David Buckingham says in “Introducing Identity” that digital media shapes young people’s identities. I think that the internet makes it easier for people to create multiple identities.
In “Students Who Teach Us” by Cynthia L. Selfe talks about how composition teachers are slow to utilizing media texts in the classroom. New media is different from print text in that it increases interactivity and creates multiple literacies (seeing, listening, writing and reading)
People who are familiar with printed text may have a difficult time adopting the new media.
Something that print text cannot offer is aesthetics and design along with information. New media, therefore, caters to a wide audience. Some interesting quotes are brought up in this article:
“New media texts now exist on William Blake, the Salem Witch trials, hip hop, the architectural history of Rome… among many other topics” (44)
Coverage of historical events is more accessible and convenient for the younger generation to get a hold of.
Also, “Imaginative texts percolates through the sub strata of composition classrooms in direct contrast to students’ laissez faire attitudes toward more conventional texts” (44) This means that there is more enthusiasm to learning. If teachers can utilize this enthusiasm, it would make for a dynamic curriculum.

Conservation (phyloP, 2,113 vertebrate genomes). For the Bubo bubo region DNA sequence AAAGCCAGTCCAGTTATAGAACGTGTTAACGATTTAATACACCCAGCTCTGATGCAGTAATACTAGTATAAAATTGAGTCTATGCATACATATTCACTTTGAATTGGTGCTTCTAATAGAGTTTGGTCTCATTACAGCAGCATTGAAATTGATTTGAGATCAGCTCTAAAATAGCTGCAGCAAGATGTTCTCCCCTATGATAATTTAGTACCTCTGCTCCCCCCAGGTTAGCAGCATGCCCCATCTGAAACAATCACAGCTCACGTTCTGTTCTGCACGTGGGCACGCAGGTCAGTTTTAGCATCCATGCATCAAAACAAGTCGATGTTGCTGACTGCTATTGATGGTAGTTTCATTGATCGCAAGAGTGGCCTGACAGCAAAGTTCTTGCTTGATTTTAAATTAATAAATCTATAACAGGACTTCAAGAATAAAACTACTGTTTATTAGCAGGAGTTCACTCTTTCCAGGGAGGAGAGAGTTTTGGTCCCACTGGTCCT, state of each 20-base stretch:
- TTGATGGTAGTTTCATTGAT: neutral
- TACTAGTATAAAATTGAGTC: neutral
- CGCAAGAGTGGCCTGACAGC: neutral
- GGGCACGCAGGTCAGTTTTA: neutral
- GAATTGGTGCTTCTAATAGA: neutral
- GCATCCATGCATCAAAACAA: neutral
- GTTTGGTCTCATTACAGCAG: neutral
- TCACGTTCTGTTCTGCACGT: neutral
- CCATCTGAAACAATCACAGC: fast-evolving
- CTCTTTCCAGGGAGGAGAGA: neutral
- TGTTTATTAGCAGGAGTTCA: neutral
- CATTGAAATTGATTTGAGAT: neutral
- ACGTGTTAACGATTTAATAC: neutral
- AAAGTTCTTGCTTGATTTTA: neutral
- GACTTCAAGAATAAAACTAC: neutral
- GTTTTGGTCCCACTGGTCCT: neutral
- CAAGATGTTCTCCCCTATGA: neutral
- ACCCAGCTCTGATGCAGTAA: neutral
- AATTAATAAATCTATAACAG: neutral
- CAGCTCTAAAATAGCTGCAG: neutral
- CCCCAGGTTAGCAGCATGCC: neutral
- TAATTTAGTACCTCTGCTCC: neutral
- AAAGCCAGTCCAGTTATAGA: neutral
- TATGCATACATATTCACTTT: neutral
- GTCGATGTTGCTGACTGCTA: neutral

The essay also talks about how students can be teachers as well, as they can teach the older generation of new computer capabilities. Rather than curriculum being teacher-centered, students can benefit from teaching their teachers new computer skills.
In Selfe’s “Becoming Literate in the Information Age” there is talk of increasing computer usage. Selfe says “writers might compose differently with computers but probably not better.” This is problematic because computers may not help people become better writers.
Two people’s lives were followed as case studies in Selfe’s article. Both of these people, Melissa and Brittney grew up in middle class families. The term “cultural ecology” was introduced. Selfe points out that schools are not the sole places where people gain access to digital literacy (644). From 1978-2003 personal computers slowly became commercially available into composition classrooms. In the 1970’s computer programming was introduced into classrooms. Britney was born into an era of internet and email. She grew up with computer as a child while Melissa taught herself how to use computers when they were first being used in the military. Britney says, “I appreciate when my teachers embrace technology” (660). She also says, “We do best at things we have a genuine interest in, not those that are spoon-fed to us.”
If English teachers can address new literacies in their classrooms, that would make a more dynamic way for students to learn.